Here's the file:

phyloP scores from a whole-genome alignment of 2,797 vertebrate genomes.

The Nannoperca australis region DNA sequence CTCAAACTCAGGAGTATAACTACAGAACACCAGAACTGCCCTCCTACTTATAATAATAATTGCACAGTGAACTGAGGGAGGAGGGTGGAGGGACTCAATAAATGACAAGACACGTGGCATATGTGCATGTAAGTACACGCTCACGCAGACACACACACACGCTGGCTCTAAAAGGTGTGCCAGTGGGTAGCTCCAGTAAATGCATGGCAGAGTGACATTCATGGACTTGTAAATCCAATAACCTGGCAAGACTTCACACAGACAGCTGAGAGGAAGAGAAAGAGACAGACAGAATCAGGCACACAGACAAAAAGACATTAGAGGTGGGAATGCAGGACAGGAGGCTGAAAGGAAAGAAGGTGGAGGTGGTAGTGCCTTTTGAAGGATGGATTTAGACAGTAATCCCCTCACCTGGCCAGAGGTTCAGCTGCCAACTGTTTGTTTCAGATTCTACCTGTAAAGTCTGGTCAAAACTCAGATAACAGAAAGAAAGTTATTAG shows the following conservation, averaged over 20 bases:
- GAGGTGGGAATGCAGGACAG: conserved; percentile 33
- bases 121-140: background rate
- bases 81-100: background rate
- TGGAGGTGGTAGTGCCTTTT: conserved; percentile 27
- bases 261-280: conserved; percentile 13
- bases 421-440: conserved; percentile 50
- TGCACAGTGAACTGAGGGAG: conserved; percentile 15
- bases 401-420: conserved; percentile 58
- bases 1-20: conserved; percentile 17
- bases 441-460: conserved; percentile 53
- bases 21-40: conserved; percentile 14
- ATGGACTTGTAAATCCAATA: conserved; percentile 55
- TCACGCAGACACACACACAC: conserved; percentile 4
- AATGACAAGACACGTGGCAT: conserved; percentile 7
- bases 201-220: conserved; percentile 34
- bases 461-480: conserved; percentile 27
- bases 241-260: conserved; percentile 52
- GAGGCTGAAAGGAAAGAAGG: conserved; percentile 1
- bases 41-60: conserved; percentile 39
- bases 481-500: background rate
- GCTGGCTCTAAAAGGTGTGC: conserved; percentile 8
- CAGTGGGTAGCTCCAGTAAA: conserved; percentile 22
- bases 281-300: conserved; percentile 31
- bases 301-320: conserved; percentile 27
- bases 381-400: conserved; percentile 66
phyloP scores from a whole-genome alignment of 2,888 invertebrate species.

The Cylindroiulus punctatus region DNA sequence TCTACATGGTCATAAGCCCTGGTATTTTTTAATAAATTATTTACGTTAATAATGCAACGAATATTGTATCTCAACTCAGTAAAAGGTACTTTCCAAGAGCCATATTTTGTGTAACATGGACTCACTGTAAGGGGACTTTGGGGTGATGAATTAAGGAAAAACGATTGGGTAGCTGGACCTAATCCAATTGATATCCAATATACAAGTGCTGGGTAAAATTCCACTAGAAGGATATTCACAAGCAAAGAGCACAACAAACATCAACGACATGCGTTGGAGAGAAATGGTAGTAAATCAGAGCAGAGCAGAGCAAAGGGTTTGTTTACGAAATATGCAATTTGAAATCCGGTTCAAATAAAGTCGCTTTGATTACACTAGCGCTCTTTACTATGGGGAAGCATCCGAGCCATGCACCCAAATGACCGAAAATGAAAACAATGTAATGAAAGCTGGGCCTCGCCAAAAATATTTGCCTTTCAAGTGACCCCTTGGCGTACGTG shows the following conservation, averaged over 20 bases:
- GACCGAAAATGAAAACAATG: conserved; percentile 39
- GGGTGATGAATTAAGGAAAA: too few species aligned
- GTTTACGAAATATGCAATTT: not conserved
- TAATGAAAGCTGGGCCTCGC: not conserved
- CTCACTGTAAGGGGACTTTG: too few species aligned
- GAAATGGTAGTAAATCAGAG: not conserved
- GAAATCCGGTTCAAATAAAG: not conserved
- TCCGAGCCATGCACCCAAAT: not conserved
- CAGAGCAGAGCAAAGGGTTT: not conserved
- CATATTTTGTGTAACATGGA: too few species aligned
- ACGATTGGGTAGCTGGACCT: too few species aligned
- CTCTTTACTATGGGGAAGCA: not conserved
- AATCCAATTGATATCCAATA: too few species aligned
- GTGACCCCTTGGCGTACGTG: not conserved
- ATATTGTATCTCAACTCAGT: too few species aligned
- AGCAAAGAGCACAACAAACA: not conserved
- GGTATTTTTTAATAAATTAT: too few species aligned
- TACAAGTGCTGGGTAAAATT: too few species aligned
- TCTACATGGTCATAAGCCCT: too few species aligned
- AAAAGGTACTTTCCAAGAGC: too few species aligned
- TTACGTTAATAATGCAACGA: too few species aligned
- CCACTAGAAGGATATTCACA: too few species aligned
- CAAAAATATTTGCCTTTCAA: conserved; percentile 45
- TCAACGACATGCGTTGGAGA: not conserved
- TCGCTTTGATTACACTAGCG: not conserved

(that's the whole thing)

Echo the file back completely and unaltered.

phyloP scores from a whole-genome alignment of 2,797 vertebrate genomes.

The Nannoperca australis region DNA sequence CTCAAACTCAGGAGTATAACTACAGAACACCAGAACTGCCCTCCTACTTATAATAATAATTGCACAGTGAACTGAGGGAGGAGGGTGGAGGGACTCAATAAATGACAAGACACGTGGCATATGTGCATGTAAGTACACGCTCACGCAGACACACACACACGCTGGCTCTAAAAGGTGTGCCAGTGGGTAGCTCCAGTAAATGCATGGCAGAGTGACATTCATGGACTTGTAAATCCAATAACCTGGCAAGACTTCACACAGACAGCTGAGAGGAAGAGAAAGAGACAGACAGAATCAGGCACACAGACAAAAAGACATTAGAGGTGGGAATGCAGGACAGGAGGCTGAAAGGAAAGAAGGTGGAGGTGGTAGTGCCTTTTGAAGGATGGATTTAGACAGTAATCCCCTCACCTGGCCAGAGGTTCAGCTGCCAACTGTTTGTTTCAGATTCTACCTGTAAAGTCTGGTCAAAACTCAGATAACAGAAAGAAAGTTATTAG shows the following conservation, averaged over 20 bases:
- GAGGTGGGAATGCAGGACAG: conserved; percentile 33
- bases 121-140: background rate
- bases 81-100: background rate
- TGGAGGTGGTAGTGCCTTTT: conserved; percentile 27
- bases 261-280: conserved; percentile 13
- bases 421-440: conserved; percentile 50
- TGCACAGTGAACTGAGGGAG: conserved; percentile 15
- bases 401-420: conserved; percentile 58
- bases 1-20: conserved; percentile 17
- bases 441-460: conserved; percentile 53
- bases 21-40: conserved; percentile 14
- ATGGACTTGTAAATCCAATA: conserved; percentile 55
- TCACGCAGACACACACACAC: conserved; percentile 4
- AATGACAAGACACGTGGCAT: conserved; percentile 7
- bases 201-220: conserved; percentile 34
- bases 461-480: conserved; percentile 27
- bases 241-260: conserved; percentile 52
- GAGGCTGAAAGGAAAGAAGG: conserved; percentile 1
- bases 41-60: conserved; percentile 39
- bases 481-500: background rate
- GCTGGCTCTAAAAGGTGTGC: conserved; percentile 8
- CAGTGGGTAGCTCCAGTAAA: conserved; percentile 22
- bases 281-300: conserved; percentile 31
- bases 301-320: conserved; percentile 27
- bases 381-400: conserved; percentile 66
phyloP scores from a whole-genome alignment of 2,888 invertebrate species.

The Cylindroiulus punctatus region DNA sequence TCTACATGGTCATAAGCCCTGGTATTTTTTAATAAATTATTTACGTTAATAATGCAACGAATATTGTATCTCAACTCAGTAAAAGGTACTTTCCAAGAGCCATATTTTGTGTAACATGGACTCACTGTAAGGGGACTTTGGGGTGATGAATTAAGGAAAAACGATTGGGTAGCTGGACCTAATCCAATTGATATCCAATATACAAGTGCTGGGTAAAATTCCACTAGAAGGATATTCACAAGCAAAGAGCACAACAAACATCAACGACATGCGTTGGAGAGAAATGGTAGTAAATCAGAGCAGAGCAGAGCAAAGGGTTTGTTTACGAAATATGCAATTTGAAATCCGGTTCAAATAAAGTCGCTTTGATTACACTAGCGCTCTTTACTATGGGGAAGCATCCGAGCCATGCACCCAAATGACCGAAAATGAAAACAATGTAATGAAAGCTGGGCCTCGCCAAAAATATTTGCCTTTCAAGTGACCCCTTGGCGTACGTG shows the following conservation, averaged over 20 bases:
- GACCGAAAATGAAAACAATG: conserved; percentile 39
- GGGTGATGAATTAAGGAAAA: too few species aligned
- GTTTACGAAATATGCAATTT: not conserved
- TAATGAAAGCTGGGCCTCGC: not conserved
- CTCACTGTAAGGGGACTTTG: too few species aligned
- GAAATGGTAGTAAATCAGAG: not conserved
- GAAATCCGGTTCAAATAAAG: not conserved
- TCCGAGCCATGCACCCAAAT: not conserved
- CAGAGCAGAGCAAAGGGTTT: not conserved
- CATATTTTGTGTAACATGGA: too few species aligned
- ACGATTGGGTAGCTGGACCT: too few species aligned
- CTCTTTACTATGGGGAAGCA: not conserved
- AATCCAATTGATATCCAATA: too few species aligned
- GTGACCCCTTGGCGTACGTG: not conserved
- ATATTGTATCTCAACTCAGT: too few species aligned
- AGCAAAGAGCACAACAAACA: not conserved
- GGTATTTTTTAATAAATTAT: too few species aligned
- TACAAGTGCTGGGTAAAATT: too few species aligned
- TCTACATGGTCATAAGCCCT: too few species aligned
- AAAAGGTACTTTCCAAGAGC: too few species aligned
- TTACGTTAATAATGCAACGA: too few species aligned
- CCACTAGAAGGATATTCACA: too few species aligned
- CAAAAATATTTGCCTTTCAA: conserved; percentile 45
- TCAACGACATGCGTTGGAGA: not conserved
- TCGCTTTGATTACACTAGCG: not conserved